Report: Average Easter Spending Expected to be Highest on Record

As the market bounces back from COVID-19, 2021 Easter spending is projected to grow.
License Global

March 24, 2021

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Consumers plan to spend an average of $179.70 this Easter, the highest figure on record, according to results of

the annual survey released by the National Retail Federation and Prosper Insights & Analytics.

A total of 79 percent of Americans will celebrate the holiday and spend a collective $21.6 billion, down slightly from last year's pre-pandemic forecast of $21.7 billion.

“With new stimulus funds from the President’s American Rescue Plan, positive trends in vaccinations and growing consumer confidence, there is a lot of momentum heading into the spring and holiday events like Easter,” says Matthew Shay, president and chief executive officer, National Retail Federation. “Many have figured out how to celebrate holidays safely with family and that is reflected in consumer spending this Easter.”

Easter gifts, food and candy are the biggest drivers of growth this year. Consumers plan to spend an average of $31.06 on gifts (up from $27.91 in 2020), $52.50 on food (up from $51.76) and $25.22

on candy (up from $23.30).

As more and more individuals become vaccinated, consumers are planning to celebrate in ways they might have missed last year due to COVID-19. The newest CDC guidance on gatherings means some families might be able to plan a festive meal with vaccinated family members or take advantage of warmer weather and gather outside.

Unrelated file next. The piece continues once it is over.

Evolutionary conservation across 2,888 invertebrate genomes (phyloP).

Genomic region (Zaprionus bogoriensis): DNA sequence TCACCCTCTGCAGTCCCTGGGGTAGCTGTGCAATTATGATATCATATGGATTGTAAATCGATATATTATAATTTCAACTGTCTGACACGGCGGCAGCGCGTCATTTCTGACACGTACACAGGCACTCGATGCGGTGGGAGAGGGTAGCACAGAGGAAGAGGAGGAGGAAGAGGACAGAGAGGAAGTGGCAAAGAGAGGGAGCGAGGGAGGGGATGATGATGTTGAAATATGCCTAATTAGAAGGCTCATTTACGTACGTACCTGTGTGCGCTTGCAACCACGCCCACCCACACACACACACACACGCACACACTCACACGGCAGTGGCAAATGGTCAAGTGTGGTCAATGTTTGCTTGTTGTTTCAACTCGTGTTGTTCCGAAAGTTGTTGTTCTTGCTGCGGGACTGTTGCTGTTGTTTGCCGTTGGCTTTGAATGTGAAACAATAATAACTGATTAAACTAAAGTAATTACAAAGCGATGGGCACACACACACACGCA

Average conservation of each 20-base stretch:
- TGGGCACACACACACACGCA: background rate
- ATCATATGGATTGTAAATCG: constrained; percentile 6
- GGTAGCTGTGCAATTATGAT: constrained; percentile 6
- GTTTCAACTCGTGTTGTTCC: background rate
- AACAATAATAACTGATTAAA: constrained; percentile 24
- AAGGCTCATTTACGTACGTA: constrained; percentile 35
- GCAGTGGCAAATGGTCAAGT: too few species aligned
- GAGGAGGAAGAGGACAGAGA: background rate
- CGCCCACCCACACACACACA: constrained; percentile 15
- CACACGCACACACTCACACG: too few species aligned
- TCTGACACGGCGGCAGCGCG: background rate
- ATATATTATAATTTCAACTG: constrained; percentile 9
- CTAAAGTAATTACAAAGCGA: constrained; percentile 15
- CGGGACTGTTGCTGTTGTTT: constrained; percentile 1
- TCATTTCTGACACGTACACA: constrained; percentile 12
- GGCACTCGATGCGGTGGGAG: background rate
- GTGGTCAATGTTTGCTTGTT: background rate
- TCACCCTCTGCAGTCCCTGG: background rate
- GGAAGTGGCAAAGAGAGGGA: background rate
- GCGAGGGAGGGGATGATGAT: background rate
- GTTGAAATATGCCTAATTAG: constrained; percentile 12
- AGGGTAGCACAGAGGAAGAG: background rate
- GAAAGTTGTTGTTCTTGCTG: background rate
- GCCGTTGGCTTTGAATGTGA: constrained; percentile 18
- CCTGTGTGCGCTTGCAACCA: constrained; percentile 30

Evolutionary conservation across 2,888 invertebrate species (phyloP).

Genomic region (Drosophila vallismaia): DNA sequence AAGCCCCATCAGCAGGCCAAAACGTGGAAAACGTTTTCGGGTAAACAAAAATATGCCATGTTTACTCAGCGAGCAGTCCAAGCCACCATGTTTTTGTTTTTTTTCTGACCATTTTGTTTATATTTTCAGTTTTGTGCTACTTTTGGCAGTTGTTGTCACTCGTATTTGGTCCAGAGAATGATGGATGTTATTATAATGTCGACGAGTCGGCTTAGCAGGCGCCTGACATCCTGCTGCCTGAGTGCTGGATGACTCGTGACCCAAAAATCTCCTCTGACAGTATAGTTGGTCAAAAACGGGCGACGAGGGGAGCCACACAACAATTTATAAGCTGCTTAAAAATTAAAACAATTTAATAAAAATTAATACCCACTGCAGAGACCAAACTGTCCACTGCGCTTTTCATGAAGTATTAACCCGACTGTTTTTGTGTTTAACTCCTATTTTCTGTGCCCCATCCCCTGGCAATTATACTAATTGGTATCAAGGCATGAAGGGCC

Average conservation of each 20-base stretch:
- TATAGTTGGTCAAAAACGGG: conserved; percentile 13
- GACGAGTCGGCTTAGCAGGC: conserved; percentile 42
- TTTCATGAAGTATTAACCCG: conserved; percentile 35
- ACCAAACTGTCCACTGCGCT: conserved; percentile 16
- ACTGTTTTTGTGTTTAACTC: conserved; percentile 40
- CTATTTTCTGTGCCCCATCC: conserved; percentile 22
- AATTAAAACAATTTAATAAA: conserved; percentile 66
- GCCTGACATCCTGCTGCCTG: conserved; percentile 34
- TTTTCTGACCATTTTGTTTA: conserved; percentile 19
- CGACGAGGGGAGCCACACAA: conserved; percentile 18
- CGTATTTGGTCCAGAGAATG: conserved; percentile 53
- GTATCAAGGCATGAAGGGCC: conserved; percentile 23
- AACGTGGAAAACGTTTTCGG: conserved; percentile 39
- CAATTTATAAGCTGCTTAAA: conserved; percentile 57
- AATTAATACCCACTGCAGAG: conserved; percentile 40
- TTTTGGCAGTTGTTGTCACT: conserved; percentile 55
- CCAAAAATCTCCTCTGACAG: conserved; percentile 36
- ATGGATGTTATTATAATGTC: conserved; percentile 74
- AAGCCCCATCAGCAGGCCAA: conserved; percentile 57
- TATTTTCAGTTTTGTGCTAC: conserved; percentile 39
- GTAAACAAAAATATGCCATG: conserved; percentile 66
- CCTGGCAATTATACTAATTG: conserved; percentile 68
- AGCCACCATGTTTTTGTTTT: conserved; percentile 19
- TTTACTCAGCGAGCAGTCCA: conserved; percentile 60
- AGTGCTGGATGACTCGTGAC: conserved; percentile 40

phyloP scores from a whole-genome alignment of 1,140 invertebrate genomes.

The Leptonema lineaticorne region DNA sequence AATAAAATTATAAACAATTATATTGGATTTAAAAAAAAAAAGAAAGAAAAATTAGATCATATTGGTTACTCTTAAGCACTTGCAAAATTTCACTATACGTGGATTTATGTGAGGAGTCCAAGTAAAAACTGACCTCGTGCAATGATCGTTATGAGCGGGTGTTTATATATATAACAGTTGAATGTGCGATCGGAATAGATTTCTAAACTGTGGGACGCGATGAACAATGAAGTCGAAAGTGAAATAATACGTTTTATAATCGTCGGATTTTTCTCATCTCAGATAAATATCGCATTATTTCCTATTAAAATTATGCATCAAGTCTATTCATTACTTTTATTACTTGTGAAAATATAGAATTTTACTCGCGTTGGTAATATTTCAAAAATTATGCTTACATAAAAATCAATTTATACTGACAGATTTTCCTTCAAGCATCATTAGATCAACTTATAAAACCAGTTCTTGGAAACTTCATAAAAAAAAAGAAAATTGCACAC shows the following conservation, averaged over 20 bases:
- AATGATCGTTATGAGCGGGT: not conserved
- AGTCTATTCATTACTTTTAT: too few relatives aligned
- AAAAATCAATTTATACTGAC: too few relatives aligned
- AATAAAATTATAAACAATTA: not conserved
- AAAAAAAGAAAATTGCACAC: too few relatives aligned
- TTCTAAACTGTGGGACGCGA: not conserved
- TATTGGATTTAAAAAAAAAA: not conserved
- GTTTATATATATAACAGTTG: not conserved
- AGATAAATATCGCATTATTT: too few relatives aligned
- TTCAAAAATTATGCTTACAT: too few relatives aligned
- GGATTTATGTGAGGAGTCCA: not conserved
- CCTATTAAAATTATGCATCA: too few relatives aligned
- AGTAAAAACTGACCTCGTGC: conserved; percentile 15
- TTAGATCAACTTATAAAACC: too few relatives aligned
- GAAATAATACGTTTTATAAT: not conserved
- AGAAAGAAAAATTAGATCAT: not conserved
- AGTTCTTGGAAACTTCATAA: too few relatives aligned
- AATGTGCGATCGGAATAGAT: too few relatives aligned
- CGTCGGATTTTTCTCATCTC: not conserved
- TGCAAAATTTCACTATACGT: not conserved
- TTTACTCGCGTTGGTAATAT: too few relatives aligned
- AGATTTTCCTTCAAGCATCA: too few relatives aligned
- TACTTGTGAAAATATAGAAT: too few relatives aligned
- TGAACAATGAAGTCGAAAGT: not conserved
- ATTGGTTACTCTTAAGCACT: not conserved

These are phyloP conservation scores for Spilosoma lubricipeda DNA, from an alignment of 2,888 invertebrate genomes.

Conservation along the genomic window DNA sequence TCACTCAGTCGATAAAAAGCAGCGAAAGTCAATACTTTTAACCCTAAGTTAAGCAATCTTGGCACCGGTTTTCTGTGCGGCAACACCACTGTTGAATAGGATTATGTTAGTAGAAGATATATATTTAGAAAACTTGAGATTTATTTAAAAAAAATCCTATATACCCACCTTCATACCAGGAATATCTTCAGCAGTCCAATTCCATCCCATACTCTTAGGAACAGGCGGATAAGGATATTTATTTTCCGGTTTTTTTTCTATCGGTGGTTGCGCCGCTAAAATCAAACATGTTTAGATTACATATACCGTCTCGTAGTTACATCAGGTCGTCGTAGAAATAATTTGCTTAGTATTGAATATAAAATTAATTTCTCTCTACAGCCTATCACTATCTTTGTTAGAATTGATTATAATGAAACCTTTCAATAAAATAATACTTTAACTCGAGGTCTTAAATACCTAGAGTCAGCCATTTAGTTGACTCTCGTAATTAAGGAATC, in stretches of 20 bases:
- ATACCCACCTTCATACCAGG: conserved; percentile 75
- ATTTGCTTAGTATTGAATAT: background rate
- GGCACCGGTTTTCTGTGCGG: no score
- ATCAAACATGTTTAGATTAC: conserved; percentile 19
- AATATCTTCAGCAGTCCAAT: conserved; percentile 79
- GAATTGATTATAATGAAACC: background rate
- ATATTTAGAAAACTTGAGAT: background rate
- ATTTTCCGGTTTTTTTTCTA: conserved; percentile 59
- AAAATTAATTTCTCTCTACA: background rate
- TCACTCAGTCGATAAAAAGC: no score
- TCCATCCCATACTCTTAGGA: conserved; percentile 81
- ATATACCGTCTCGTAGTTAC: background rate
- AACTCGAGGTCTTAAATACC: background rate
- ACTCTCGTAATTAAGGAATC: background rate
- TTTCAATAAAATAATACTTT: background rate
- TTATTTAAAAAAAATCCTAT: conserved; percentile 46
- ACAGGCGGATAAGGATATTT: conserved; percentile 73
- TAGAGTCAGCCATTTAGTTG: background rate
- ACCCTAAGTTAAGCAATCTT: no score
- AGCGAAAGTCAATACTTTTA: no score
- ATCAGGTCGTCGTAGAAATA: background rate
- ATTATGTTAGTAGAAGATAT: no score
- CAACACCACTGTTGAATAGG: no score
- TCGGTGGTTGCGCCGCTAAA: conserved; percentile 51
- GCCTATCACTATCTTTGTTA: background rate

This year, consumers plan to mark the holiday by cooking a holiday meal (59 percent), visiting with family and friends (43 percent), watching TV (43 percent), planning an Easter egg hunt (31 percent) or attending church (28 percent). However, not everyone is ready to resume in-person activities, with 22 percent indicating they will attend church virtually and 24 percent saying they will connect with their loved ones by phone or video.

“Keep in mind that last year’s survey was conducted in early March before the pandemic forced most of the country to shut down and reflects consumers’ pre-pandemic plans,” says Phil Rist, executive vice president, strategy, Prosper Insights. “This year’s numbers reflect not just consumers’ resilience in the last 12 months but also the enduring popularity of Easter.”

For those looking to purchase Easter-related items, 48 percent will shop at discount stores, 35 percent will visit department stores, 35 percent will make purchases online, 23 percent will go to a specialty store and 23 percent will go to a small business or local store. Similar to other holiday events during the pandemic, this year’s online shopping figure (35 percent) is the highest in survey history, up from 28 percent last year.

In addition, more than half (52 percent) of those who don’t celebrate Easter still plan to take advantage of these deals and expect to spend an average of $21.11 (up from $17.64 in 2020). The most popular item is candy, which respondents have shown transcends age, gender and disposable incomes.

The survey of 8,111 consumers was conducted March 1-8 and has a margin of error of plus or minus 1.1 percentage points.

NRF did not release its 2020 Easter survey, which was conducted in early March 2020, just before government-mandated closures took place. Due to the timing, the survey reflects consumers’ pre-pandemic plans.

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